EU Foreign Policy Chief Josef Borrell said during a recent visit to Tehran that the Vienna talks will resume with the aim of reinstating the 2015 Joint Comprehensive Plan of Action (JCPOA). He made the comments at a joint press conference following talks with Iranian Foreign Minister Hossein Amirabdollahian. Under the JCPOA between Iran the P5+1 group of countries (the USA, UK, France, Russia, and China plus Germany) Iran agreed to limit its nuclear development in return for the lifting of sanctions. After former US President Donald Trump withdrew from the deal and reimposed sanctions in 2018, Iran began to gradually roll back on the restrictions imposed by the JCPOA after the European parties to the agreement failed to put any measures in place to mitigate those sanctions.
Borrell’s trip was part of a wider international initiative to revive the talks, which had stalled in April after 11 months of indirect talks between Tehran and US President Joe Biden's administration. Borrell held a meeting in Brussels with EU Iran coordinator Enrique Mora and US Iran Envoy Rob Malley the day before arriving in Tehran after which Borrell tweeted that Malley "reiterated firm US commitment to come back to the deal”. A few days before, Amirabdollahian held high-level discussions with his Russian and Chinese counterparts on the fate of the JCPOA. During a joint press conference with Russian Foreign Minister Sergei Lavrov Amirabdollahian had that Iran hoped to reach agreement in the near future based on US realism.
Amirabdollahian described his talks with Borrell as positive and comprehensive but added that any move that adversely affects Iran’s economic interests would be unacceptable. "We are prepared to resume talks in the coming days. What is important for Iran is to fully receive the economic benefits of the 2015 accord," he said.
This followed months of growing tension between Iran and the US and deteriorating relations with the International Atomic Energy Agency (IAEA), which is responsible for monitoring compliance with the JCPOA. Iran was also angered by a series of terrorist attacks on its nuclear facilities which it attributed to Israel and earlier assassinations of leading nuclear scientists.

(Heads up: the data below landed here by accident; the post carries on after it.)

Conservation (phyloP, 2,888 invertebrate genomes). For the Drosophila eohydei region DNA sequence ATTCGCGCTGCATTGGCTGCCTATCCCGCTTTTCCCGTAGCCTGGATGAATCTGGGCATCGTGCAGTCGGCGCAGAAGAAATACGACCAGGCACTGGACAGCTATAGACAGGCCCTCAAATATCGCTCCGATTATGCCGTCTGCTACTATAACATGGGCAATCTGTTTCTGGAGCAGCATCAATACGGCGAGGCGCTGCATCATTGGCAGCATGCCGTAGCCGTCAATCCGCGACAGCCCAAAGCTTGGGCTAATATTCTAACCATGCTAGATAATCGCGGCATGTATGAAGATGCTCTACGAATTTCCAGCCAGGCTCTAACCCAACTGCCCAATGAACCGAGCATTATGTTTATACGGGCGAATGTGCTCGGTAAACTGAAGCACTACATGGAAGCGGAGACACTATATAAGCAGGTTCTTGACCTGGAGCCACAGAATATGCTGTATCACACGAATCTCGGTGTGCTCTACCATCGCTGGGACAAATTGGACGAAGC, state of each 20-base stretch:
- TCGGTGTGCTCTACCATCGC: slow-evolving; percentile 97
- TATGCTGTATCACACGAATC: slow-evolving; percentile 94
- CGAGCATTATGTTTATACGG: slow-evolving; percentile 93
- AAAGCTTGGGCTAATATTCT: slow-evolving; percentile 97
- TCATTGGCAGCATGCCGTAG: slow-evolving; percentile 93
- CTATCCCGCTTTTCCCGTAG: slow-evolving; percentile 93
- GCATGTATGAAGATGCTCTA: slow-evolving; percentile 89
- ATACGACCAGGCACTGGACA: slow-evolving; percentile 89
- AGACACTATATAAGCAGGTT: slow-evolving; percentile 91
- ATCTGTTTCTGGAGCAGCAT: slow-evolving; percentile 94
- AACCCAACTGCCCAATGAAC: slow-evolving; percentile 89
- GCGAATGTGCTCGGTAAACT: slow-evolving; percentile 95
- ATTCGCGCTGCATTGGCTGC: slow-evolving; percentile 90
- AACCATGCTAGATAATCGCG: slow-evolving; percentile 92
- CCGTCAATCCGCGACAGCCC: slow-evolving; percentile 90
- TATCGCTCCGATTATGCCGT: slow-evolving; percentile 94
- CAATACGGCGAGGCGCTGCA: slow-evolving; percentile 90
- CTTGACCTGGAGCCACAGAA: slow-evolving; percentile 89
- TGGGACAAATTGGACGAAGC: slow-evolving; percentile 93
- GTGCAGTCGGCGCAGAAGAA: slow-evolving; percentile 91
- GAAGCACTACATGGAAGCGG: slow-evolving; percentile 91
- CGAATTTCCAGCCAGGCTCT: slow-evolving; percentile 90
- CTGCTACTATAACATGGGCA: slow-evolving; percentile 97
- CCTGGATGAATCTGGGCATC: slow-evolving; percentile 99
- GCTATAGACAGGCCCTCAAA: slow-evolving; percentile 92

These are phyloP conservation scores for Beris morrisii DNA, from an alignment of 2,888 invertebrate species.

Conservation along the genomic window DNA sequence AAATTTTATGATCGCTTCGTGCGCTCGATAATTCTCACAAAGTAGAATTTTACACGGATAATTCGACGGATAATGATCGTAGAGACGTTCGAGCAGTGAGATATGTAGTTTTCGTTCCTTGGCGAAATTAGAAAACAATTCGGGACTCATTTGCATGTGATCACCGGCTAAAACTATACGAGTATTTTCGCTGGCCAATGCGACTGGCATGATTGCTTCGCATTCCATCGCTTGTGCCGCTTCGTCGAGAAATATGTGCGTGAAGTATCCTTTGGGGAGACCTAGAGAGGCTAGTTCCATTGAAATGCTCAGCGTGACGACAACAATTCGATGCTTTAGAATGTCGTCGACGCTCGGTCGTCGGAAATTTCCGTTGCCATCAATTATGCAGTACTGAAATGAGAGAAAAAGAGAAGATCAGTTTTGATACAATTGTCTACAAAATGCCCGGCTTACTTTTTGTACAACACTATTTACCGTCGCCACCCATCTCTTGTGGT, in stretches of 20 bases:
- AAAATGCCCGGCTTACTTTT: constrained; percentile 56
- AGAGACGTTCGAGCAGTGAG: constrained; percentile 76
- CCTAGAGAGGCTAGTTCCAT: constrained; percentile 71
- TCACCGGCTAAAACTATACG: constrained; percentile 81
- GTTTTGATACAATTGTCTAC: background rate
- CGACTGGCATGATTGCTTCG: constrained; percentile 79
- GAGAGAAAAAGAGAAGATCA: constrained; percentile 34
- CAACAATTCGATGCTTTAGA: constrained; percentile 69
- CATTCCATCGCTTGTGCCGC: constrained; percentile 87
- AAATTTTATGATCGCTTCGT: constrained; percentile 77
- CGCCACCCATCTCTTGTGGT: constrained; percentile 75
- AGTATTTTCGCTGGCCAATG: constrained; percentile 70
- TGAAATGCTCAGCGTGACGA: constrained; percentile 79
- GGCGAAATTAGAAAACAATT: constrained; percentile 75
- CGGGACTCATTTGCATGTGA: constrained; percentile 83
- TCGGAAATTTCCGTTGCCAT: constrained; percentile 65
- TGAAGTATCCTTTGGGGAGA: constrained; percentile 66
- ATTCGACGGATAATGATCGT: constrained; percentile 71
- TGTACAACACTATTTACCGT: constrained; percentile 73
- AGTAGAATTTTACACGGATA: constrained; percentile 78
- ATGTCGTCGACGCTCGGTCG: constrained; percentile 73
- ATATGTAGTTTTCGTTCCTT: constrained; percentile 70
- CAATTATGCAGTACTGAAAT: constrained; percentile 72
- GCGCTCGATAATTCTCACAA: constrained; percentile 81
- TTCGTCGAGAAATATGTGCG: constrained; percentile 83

In April, after the Vienna talks broke down, Iran announced it was enriching uranium to 60% and in early June, the IAEA a resolution rebuking Iran for failing to cooperate with an agency investigation into questions relating to alleged undeclared nuclear material and past nuclear research. In response, Iran disconnected 27 IAEA surveillance cameras at its nuclear facilities, which IAEA director general Rafael Grossi described as a possible "fatal blow" to the JCPOA, unless they were restored within a month.
The talks have been bogged over a number of issues, including Tehran's insistence that Washington must remove the Islamic Revolutionary Guard Corps (IRGC), its elite security force, from the US Foreign Terrorist Organisation list. Iranian leaders have little confidence that a revived nuclear deal would be durable given former US President Donald Trump’s decision to pull out of the agreement.
Another obstacle is President Biden’s perceived lack of appetite to face a domestic political fight over the nuclear deal. There are also fears that the US, and Israel will misjudge each another’s tolerance for escalation.
For the Europeans, the urgency to achieve a new deal with Iran has been increased in recent months because of the energy crisis and Western sanctions on Russian oil and gas. In these circumstances renewing trade with oil-rich Iran is seen as vital, but this is unlikely while while US sanctions on Iran remain in place.
Following the talks with Borrell, Amirabdollahian said Iran “seeks a balanced relationship with the world, and in a balanced foreign policy, Europe has an important place." He added that “expanding relations with Europe is one of our priorities”. He warned, however, that Iran would react to any further Israeli “provocative actions” against its nuclear programme.
A similar message was delivered on 26 June by Iranian President Ebrahim Raisi, who denied that Iran wanted to abandon attempts to revive the JCPOA but stressed the need for the other parties to resume honouring their commitments. “Our policy is to have the sanctions removed and these sanctions must be removed as soon as possible, because they are unjust and against the commitments of the US and Europe (under the JCPOA),” he said. “We have no intention of stopping the negotiations, but we will not back down from our position,” he underlined.
Meanwhile, Iran's Judiciary announced that Tehran Civil Court has ordered the USA to pay $4.3 billion to the families of nuclear scientists who had been killed. Some $2.5 billion of the fine is for the physical and psychological damage suffered by the bereaved families and the rest is for the losses inflicted on the nuclear organisations involved.